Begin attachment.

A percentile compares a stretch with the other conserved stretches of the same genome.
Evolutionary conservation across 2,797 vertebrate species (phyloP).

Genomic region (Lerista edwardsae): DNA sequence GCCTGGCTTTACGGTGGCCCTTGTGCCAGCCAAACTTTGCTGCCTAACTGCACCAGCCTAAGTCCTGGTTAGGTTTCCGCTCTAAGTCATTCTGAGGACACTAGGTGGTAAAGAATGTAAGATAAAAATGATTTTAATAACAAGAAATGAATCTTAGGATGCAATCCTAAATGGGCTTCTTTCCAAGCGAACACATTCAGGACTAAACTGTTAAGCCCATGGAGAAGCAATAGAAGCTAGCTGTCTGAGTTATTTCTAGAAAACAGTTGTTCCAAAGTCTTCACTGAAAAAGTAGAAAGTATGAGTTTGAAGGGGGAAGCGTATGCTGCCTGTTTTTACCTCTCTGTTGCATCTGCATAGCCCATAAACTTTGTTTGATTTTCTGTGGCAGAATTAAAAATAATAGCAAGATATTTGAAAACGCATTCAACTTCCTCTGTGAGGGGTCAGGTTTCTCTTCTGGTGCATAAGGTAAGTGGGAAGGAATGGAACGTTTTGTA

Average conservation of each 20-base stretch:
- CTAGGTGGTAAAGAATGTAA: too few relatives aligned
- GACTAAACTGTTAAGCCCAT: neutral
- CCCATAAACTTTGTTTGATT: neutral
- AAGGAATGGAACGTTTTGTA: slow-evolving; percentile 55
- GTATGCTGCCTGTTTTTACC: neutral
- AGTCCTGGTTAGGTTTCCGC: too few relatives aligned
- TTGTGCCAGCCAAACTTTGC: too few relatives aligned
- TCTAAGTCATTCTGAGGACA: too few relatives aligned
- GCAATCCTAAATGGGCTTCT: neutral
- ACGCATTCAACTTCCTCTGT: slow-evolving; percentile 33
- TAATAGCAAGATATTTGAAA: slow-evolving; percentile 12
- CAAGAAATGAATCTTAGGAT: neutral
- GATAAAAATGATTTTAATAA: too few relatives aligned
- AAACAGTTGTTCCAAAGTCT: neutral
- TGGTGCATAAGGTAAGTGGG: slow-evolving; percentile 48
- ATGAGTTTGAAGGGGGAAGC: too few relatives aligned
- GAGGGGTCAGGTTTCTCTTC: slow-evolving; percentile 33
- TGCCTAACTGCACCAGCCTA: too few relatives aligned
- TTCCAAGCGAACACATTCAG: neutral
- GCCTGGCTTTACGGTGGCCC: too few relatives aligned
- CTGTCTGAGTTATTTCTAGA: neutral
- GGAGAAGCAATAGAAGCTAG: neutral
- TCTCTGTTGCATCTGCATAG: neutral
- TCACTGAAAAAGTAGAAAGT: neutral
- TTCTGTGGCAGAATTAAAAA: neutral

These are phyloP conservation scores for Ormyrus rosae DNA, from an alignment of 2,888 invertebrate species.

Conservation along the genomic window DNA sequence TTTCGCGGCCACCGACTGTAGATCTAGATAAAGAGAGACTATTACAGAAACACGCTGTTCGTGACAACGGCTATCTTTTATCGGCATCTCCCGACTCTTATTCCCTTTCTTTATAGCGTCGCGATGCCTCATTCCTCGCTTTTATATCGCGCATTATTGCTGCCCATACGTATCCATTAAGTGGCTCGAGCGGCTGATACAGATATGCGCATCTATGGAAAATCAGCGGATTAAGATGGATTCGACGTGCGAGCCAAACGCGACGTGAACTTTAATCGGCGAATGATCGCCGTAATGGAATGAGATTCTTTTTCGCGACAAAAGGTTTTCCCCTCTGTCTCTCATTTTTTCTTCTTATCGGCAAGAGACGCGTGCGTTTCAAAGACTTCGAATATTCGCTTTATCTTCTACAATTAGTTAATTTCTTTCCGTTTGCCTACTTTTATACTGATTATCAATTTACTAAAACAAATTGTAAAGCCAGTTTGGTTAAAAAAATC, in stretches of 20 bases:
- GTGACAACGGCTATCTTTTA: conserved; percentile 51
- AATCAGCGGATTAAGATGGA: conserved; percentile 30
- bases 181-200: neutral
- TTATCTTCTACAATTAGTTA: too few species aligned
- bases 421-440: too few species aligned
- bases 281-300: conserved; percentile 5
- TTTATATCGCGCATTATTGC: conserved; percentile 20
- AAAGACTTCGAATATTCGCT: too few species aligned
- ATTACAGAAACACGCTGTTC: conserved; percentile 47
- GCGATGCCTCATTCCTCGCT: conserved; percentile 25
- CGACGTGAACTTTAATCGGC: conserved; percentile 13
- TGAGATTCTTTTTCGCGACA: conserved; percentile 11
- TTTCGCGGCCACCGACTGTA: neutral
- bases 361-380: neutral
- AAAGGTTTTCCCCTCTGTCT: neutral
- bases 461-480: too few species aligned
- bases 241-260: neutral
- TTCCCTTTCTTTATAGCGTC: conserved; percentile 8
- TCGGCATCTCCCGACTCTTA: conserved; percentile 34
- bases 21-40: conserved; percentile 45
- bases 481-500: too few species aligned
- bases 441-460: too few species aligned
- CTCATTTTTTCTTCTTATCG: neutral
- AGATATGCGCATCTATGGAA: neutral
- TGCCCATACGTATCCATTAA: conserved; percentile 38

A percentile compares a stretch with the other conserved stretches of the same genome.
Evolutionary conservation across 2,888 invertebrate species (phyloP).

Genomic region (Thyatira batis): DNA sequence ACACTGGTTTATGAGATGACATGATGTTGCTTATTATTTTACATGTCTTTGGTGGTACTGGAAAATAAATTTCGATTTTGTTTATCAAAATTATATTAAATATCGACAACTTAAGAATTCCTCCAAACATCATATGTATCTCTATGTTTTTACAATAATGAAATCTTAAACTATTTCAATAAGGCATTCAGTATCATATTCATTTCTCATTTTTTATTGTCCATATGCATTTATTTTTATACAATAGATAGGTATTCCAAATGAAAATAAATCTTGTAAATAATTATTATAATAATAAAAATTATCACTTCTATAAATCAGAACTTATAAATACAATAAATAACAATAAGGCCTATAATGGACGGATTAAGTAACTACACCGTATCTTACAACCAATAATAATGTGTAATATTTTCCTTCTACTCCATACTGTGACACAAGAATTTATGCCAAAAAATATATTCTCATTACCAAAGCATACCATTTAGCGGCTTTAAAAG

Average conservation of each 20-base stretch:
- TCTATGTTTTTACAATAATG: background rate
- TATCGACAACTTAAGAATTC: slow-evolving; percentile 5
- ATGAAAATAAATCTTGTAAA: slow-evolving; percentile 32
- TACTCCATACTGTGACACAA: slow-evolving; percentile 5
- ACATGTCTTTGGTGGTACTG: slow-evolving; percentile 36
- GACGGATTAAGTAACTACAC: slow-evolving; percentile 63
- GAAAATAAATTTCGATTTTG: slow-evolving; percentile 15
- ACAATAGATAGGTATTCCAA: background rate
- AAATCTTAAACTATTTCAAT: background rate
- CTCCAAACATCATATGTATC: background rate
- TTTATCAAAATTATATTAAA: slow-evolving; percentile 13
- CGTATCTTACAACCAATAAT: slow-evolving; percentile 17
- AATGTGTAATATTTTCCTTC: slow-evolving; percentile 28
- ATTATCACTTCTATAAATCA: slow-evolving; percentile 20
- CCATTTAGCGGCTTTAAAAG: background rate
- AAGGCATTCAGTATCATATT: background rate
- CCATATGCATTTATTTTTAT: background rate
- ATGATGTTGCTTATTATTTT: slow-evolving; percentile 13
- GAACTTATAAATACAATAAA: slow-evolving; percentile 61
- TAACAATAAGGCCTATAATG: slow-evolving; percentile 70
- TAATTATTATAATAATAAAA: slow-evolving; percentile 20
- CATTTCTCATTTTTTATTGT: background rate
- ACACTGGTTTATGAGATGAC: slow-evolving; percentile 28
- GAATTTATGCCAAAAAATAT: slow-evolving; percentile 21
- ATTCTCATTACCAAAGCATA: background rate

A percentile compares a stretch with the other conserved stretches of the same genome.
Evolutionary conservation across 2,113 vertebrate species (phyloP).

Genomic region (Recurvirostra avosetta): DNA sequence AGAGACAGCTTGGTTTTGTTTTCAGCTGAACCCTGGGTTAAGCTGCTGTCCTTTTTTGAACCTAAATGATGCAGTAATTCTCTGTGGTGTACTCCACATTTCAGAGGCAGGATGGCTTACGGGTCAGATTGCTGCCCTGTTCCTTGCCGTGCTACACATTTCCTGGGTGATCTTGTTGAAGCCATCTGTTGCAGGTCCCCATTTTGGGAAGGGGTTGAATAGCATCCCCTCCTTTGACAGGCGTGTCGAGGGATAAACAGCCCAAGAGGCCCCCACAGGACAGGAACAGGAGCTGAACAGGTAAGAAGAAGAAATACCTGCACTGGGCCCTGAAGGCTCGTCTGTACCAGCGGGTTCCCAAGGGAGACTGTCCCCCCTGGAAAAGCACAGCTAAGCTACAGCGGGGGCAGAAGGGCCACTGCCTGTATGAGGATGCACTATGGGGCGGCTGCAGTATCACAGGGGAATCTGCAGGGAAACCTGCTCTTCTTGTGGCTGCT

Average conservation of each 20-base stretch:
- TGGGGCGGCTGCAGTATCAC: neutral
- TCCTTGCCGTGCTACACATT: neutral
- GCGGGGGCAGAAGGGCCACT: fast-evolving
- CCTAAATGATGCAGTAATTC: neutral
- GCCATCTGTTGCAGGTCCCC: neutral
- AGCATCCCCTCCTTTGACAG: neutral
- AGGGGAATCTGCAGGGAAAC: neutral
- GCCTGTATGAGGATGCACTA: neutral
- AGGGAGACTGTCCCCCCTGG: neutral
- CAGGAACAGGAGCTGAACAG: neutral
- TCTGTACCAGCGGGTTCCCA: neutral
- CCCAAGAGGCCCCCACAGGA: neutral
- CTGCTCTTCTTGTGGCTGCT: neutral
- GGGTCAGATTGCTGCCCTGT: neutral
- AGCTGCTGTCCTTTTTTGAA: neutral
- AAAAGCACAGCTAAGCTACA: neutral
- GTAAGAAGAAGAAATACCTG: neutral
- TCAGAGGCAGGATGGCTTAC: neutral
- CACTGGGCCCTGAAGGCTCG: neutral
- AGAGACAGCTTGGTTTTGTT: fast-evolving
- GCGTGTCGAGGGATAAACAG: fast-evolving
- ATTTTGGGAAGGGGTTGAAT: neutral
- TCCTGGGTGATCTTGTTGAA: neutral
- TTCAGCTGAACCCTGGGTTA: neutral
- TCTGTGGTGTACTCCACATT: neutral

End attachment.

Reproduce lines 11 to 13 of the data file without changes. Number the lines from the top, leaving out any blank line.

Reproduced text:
- TTGTGCCAGCCAAACTTTGC: too few relatives aligned
- TCTAAGTCATTCTGAGGACA: too few relatives aligned
- GCAATCCTAAATGGGCTTCT: neutral